He said the company expects to expand the number of workers to at least 600 in the coming years.
Scott L. Ray, vice president of the eastern division of FedEx Ground, said the company received a significant amount of assistance from county and state officials in the site-selection process, therefore, decided to build the hub in Washington County.
"It's very exciting for the community and a very exciting time for FedEx Ground," he said.
The hub is one of 29 built or planned by the company as part of a $1.8 billion upgrade to the company's service network.
From FedEx, Ehrlich traveled to Boonsboro, where he rode to the Boonsboro Trolley Station on a trolley as part of a parade that included the town's fire department, police department and members of the high school band.
Members of the school's football team presented Ehrlich with a commemorative football jersey as residents and students craned their neck to get a glimpse of him.
At the station, Ehrlich presented an $800,000 Community Development Block Grant to the Town of Funkstown to upgrade its wastewater treatment plant and a $50,000 Maryland Historical Trust Capital Grant to the Town of Boonsboro to restore the station and create a museum highlighting the role the trolley played in the economic development of the region. The station was built in 1902 and operated until 1938.
"It's extremely important, it's something we really want to promote, the history of Washington County," said Wanda Heuer, past president of the Boonsboro Historical Society. "(The trolley) brought people, people who could not otherwise get to Hagerstown or Frederick. It helped with the employment, people who needed to get to work."
Ehrlich said small towns and cities across the country are confronted by development issues, and preserving pieces of history is also about preserving the nature of those small communities.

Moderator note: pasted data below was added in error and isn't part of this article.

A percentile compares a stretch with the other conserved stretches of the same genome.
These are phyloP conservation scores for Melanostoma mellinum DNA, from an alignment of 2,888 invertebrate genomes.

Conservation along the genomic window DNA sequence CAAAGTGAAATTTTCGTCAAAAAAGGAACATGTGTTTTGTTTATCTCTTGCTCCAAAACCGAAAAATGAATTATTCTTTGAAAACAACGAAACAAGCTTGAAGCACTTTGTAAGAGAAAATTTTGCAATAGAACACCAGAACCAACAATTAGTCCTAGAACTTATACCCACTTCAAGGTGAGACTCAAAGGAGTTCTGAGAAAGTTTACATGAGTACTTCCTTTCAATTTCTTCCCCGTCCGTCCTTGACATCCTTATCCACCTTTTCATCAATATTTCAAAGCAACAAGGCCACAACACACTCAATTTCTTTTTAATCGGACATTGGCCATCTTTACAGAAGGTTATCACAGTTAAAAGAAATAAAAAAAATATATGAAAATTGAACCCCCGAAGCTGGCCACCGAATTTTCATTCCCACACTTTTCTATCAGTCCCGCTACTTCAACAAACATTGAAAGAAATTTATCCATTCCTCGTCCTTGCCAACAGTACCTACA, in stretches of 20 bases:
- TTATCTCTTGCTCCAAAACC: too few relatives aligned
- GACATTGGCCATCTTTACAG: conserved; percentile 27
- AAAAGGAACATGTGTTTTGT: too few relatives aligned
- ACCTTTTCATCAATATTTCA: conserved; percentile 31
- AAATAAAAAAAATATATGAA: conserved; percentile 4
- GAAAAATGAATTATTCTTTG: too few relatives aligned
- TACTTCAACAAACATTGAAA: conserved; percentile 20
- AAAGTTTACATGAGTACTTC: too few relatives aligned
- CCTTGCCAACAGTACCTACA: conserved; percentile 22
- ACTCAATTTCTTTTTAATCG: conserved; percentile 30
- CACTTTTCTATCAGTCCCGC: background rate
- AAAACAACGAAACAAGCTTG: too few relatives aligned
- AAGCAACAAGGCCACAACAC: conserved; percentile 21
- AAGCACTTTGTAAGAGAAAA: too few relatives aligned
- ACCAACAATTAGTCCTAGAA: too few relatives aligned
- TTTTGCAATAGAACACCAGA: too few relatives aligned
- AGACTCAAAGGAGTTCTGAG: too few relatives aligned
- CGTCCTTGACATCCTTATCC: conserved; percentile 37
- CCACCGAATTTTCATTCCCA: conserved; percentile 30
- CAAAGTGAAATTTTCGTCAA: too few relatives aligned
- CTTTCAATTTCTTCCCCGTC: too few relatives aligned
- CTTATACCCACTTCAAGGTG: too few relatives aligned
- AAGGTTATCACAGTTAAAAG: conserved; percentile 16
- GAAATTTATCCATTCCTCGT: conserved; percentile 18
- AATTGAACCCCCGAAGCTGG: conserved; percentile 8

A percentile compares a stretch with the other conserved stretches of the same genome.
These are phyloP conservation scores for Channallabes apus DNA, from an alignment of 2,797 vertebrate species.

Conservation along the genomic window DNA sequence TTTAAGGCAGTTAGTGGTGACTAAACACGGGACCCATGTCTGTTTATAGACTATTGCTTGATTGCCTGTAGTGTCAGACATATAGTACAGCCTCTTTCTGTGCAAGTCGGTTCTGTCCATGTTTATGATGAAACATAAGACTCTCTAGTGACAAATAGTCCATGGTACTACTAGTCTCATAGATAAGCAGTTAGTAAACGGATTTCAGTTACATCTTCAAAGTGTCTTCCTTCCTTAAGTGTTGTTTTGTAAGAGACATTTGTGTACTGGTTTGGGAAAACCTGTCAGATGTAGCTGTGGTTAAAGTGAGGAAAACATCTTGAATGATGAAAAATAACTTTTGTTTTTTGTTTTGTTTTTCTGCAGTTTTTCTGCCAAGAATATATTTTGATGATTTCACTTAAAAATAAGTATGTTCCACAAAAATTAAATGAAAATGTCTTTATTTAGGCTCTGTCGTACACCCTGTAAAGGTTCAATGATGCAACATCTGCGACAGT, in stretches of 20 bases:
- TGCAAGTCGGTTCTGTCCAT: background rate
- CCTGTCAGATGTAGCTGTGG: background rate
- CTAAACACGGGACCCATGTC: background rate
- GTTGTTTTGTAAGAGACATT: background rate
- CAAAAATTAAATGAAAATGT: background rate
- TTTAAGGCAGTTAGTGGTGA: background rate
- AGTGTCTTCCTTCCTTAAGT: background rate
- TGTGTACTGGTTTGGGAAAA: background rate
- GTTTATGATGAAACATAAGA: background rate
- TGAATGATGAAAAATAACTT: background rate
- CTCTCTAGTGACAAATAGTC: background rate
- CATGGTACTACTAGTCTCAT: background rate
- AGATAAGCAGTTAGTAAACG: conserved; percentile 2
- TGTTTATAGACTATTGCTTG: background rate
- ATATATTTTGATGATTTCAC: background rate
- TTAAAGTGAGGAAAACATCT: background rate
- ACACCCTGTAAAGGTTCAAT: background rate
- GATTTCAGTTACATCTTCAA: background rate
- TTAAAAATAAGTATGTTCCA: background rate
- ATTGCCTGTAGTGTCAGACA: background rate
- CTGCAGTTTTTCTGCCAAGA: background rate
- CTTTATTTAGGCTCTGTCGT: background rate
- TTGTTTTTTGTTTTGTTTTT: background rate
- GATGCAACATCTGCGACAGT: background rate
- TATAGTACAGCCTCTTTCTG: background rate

"I love history, and history, in and of itself, is something we have to preserve," Ehrlich said. "Besides an appreciation of history, it's also tourism."
Ehrlich went to the campus of Saint James School, where he announced plans to buy two separate easements totaling 828 acres surrounding the Antietam National Battlefield for $3.3 million in order to protect the areas from future development. The initiative will be funded from a mix of sources, including a $1.6 million federal Transportation Enhancement Program grant from the Maryland Highway Administration.
"That stands alone, the importance of historical preservation," Ehrlich said, noting tourism generates about $10 billion in revenue for the state and about 125,000 jobs. "When you combine history and tourism, it doesn't get any better than that."
O. James Lighthizer, president of the Civil War Preservation Trust, said preserving the land will help maintain the larger feel for what it looked like during the Civil War instead of risking its development as a shopping center or other commercial use.
"It contributes to a critical mass that, when somebody who cares about history comes here, or just a tourist, they've got something special," he said. "We're preserving Maryland the way it was and the way it always will be."
Ehrlich rounded out the day by visiting Hagerstown City Hall and R. Bruce Carson Jewelers, where he praised Tom Newcomer as a small business owner who is helping to fuel the region's and state's economies.